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Hopeless and No Name high school cheerleaders dance and sing after being changed from zombies to humans. In front from left are Ellie Figlmiller, Jenny Schwartz, Allura Lindquist, Carlyn Lindstrom and Megan Krasky. (Bulletin photo by Judy Spooner)

Bopping back in 'Pom-Pom Zombies'

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Cottage Grove,Minnesota 55016
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Bopping back in 'Pom-Pom Zombies'
Cottage Grove Minnesota 7584 80th Street South 55016

Not all theater directors listen to ideas from actors, let alone incorporate them into a production. But that's just what director Maria White did while getting Cottage Grove Junior High School students ready to perform the musical "Pom-Pom Zombies."


The play was performed for students, friends and families in mid-March.

White said student-actors helped choreograph their own dances. "I get a lot of ideas from kids," she said.

Bethany Wozniak, who played Wendy "Weenie" Wienerman, said she hasn't participated in choir but got a lot of help from musical director Elizabeth Gullick with singing in her role as one of the "nerds."

"I've done all the plays here, but this is my first musical," she said.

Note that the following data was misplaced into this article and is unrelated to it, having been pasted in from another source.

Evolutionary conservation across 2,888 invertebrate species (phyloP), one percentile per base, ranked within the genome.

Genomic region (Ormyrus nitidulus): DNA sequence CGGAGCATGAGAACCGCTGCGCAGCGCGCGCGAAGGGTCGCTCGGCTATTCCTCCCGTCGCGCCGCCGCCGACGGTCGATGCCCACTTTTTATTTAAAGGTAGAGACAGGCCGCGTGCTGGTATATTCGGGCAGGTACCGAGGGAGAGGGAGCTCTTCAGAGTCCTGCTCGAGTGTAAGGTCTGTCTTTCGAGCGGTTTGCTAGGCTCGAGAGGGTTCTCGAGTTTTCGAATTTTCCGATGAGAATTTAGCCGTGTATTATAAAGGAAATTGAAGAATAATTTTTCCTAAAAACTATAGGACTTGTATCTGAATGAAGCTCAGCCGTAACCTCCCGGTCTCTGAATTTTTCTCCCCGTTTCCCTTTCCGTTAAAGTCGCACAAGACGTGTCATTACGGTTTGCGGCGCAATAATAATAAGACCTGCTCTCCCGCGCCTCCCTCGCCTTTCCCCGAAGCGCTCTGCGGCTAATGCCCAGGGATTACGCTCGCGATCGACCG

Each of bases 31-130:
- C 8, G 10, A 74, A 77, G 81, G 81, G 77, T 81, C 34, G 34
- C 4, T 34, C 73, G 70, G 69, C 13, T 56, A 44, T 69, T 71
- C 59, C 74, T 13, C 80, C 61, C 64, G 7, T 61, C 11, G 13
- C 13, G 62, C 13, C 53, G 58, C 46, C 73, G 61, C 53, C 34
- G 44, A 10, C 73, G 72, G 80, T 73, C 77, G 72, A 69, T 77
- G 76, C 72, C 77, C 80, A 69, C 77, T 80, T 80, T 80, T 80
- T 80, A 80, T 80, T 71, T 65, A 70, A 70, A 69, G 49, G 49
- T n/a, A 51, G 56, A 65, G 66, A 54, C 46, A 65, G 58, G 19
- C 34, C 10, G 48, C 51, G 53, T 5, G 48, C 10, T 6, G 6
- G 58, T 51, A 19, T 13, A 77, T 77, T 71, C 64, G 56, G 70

Along with "the nerds," other groups in the effort to return the audience back to the 1960s included the No Name and the Hopeless High School Cheerleaders, surfers, beatnik poets and up-to-no-good Ivana Ratnik and her underlings Proton and Neutron who want Barnacle Betty's Surf Club property to expand to a nuclear power plant. Then, the cheerleaders are turned into zombies.

White said she chose the musical because it sends a message that there are many groups in society, or at a school, and that they can all get along. She also likes the zombie movies of the era.

When asked whether she enjoys performing, Kelly Yang, one of the Hopeless High School cheerleaders, just smiled. Her fellow actors said she liked being in the musical.

Playing Melvin, one of the nerds, Lucas Lindstrom had his first role on stage in fourth grade. He intends to try out for plays when he gets to Park High School.

Allura Lindquist played a cheerleader. Her interest in acting started when she put on plays with her friends when she was 6 years old.

She plans to continue acting at East Ridge High School and in college. Lindquist is not headed for Broadway, however.

"I think I'd like to be a television news anchor," she said.

Judy Spooner
Judy Spooner is the longest-serving staff writer at the South Washington County Bulletin. Spooner, who covers education and features in addition to writing a weekly column, has been with the newspaper for over 30 years.
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